Comparison of properties of different types of storage tanks
Link to this table

Tank material Advantages Disadvantages
Plastic
Fiberglass
  • Commercially available
  • Alterable and movable (modular)
  • No leak fittings
  • Durable
  • Minimal maintenance needed
  • Light weight
  • If aboveground, must be sited on smooth, solid, level footing
  • Expensive in smaller sizes
Polyethylene, polypropylene
  • Commercially available
  • Alterable and movable
  • Affordable
  • Available in a variety of sizes
  • Easy to install
  • Little maintenance
  • Can be degraded by UV
  • If aboveground (outdoors), painted or tinted
  • Can be insultated and heat traced.
Barrels and trash cans
  • Commercially available
  • Inexpensive
  • Must use new cans
  • Small storage capacity
  • Rarely installed correctly
  • May lead to foundation water issues
Metal
Galvanized steel tanks
  • Commercially available
  • Alterable and movable
  • Available in variety of sizes
  • Possible corrosion and rust
  • Must be lined for potable use
  • Only above-ground use
  • Must be insulated and heat traced
Steel drums (55-gallon)
  • Commercially available
  • Alterable and movable
  • Verify prior to use for toxics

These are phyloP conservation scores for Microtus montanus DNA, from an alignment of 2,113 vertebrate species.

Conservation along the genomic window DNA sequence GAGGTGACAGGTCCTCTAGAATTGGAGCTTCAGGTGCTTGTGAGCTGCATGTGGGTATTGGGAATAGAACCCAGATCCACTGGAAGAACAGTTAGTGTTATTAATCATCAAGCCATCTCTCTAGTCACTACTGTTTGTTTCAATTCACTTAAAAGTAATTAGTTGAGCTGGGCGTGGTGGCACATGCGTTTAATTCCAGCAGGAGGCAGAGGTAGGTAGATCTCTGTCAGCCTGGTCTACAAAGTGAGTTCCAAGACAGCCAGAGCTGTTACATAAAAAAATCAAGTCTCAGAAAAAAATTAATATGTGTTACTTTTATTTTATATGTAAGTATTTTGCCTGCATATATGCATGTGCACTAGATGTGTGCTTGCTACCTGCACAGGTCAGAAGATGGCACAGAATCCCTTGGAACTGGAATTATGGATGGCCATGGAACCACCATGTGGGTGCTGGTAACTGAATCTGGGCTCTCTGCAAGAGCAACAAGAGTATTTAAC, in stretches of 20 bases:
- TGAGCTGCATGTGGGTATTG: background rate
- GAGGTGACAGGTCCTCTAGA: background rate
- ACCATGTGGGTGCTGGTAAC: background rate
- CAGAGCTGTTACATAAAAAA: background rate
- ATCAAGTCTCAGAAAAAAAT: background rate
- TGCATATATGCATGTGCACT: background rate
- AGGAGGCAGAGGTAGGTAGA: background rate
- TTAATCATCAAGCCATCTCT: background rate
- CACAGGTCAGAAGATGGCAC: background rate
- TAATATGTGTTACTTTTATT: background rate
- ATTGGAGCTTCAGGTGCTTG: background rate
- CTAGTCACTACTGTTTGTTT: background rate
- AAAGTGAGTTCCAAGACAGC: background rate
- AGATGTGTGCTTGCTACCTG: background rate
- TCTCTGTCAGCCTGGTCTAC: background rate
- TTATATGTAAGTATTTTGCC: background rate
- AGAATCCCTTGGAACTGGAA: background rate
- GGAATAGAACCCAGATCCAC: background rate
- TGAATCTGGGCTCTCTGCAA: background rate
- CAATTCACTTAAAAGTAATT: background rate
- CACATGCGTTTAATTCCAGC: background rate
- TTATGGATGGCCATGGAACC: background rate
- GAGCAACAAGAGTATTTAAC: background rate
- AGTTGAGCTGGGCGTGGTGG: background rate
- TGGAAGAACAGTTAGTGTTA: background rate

• Corrosion and rust can leach metals
  • Small storage capacity
Concrete and masonry
Ferroconcrete
  • Durable
  • Versatile
  • Suitable for above- or below-ground installations
  • Can be incorporated into the foundation of a building.
  • Potential to crack and leak
  • Permanent
Monolithic/poured-in-place
  • Durable
  • Suitable for above- or below-ground installations
  • Neutralizes acid rain
  • Can be incorporated into the foundation of a building.
  • Potential to crack and leak
  • Permanent
  • Need drainage in clay soil
Stone, concrete block
  • Durable
  • Keeps water cool in hot weather
  • Difficult to maintain and sanitize
  • Permanent
  • Expensive to build
  • Could harbor biofilms
Wood
Pine, redwood, cedar, cypress
  • Attractive
  • Durable
  • Can be disassembled
  • Available in variety of sizes
  • Expensive
  • Require skilled technician to build
  • Not for use in hot, dry conditions
  • Can be leaky
  • Only above-ground use
  • Not as easily sanitized

This page was last modified on 4 October 2016, at 13:56.

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